Consumers Can Now Buy 30% Lactic Acid Via Retail

There’s a new clinical strength peel coming to Sephora – the first of its kind to retail to consumers in Australia outside of clinics.

Sephora will soon be stocking a 30% lactic acid peel with the upcoming launch of Peter Thomas Roth’s Pro Strength Lactic Pore Treatment. This will be the first of its kind on the Australian market available to consumers outside a clinic environment.

Source: supplied

The highly concentrated 30% Lactic Acid Complex aims to purify and reduce the look of enlarged pores, with Witch Hazel to clarify excess oil, and 5% Glycerin to combat any post-treatment dryness. Instructions advise users to apply 2 to 3 pumps evenly to clean skin at night, up to twice a week, and to leave on 2 to 3 minutes, before rinsing thoroughly with water to neutralise the treatment.

The PTR Product Formulation Team tells us that growing savvyness among consumer is the reason behind the new product launch. “Peter Thomas Roth has a rich history of formulating highly concentrated, breakthrough “back bar” treatments for professional use. However, as everyday consumers become increasingly savvy and hands-on, the brand wanted to give skin care enthusiasts expert-level results at home. PRO Strength Lactic Pore Treatment is formulated with an intensive 30% Lactic Acid Complex, giving customers the ability to dramatically reduce the look of pores without an appointment or a prescription.”

They advised us that in addition to safety tests, a consumer perception study was conducted to ensure an optimal experience for at-home users, with a group of 29 women ranging in age from 19 to 65. “When developing our formulas we follow the requirements of each region while still working to deliver clinical results,” says the PTR team.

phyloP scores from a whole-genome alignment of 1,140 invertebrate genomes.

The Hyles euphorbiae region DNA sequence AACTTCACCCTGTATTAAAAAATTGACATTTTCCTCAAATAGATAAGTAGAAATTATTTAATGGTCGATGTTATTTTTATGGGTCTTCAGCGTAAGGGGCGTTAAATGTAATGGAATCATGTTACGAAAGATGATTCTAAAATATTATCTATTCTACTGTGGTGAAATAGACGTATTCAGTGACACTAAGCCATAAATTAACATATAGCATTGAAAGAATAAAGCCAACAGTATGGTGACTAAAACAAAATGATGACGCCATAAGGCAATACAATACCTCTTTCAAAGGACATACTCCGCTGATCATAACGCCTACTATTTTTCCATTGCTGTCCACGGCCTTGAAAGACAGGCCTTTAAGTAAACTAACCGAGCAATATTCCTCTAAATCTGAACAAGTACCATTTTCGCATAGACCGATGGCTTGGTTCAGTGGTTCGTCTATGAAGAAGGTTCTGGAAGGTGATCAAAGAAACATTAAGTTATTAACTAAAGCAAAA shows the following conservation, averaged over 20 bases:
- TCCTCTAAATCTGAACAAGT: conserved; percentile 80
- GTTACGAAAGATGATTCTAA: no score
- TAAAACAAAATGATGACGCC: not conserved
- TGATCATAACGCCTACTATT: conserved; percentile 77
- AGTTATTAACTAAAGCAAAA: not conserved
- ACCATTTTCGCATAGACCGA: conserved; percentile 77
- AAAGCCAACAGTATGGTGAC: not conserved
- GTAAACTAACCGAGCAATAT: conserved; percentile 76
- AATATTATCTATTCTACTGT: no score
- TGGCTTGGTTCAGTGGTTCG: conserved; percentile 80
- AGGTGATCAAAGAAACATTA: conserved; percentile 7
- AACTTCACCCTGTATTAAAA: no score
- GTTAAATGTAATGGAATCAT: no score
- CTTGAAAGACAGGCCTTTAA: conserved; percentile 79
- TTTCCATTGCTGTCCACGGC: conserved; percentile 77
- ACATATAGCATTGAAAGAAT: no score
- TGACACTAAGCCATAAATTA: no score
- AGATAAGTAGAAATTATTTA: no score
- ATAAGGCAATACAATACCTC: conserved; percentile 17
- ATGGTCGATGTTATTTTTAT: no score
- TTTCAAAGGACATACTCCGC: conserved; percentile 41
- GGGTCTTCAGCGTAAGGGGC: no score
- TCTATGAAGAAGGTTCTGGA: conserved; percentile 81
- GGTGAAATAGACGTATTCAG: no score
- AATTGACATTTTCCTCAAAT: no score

A traditionally in-clinic prescription-only product with high potency, the product is set to spark some conversations around professional vs consumer homecare, and any potential skin damage that could incur if misused.

“30% Lactic Acid is definitely a high potency for the retail market,” says renowned Melbourne Dermatologist Dr Cara McDonald. “Although lactic acid is one of the safer types of peel for consumers to use. In most cases we would build up to this strength to ensure no adverse events or undesirable side effects.”

Cara says that while the treatment may be effective for some, the onus will be entirely on users to determine their own suitability and safety.

“The safety and efficacy of peels depends greatly on how they are used, so an over-the-counter product puts a lot of responsibility onto the consumer to not only use it correctly but also determine if their skin is suitable and will see benefit from it.”

“In most cases, a professional dermal therapist or dermatologist will ensure correct patient selection and modify or combine ingredients and the application to perfectly suit the individual needs.  In-clinic treatments not only improves safety, but can greatly enhance the patient’s likelihood of successful outcomes due to the practitioner’s expertise in optimising treatment benefits & clinical endpoints. Unfortunately a peel of this strength on the wrong person, can result in a LONG, difficult and stressful job trying to restore skin to health,” Cara continues.

“An over-the-counter product may be perfect for maintenance in those who are used to peels, or for those who can’t afford the time or money for regular professional treatments. I suspect though that these people will also miss out on some of the benefits associated with regular professional review such as tailoring treatments to the changing needs of the skin (which might happen with age, stress, weather or illness), and adjuvant skin care product advice or procedures like LED therapy.”

What are your thoughts on at-home peels? Fine for your clients’ maintenance at home? Or should they stay in-clinic? Share your thoughts in the comments below.

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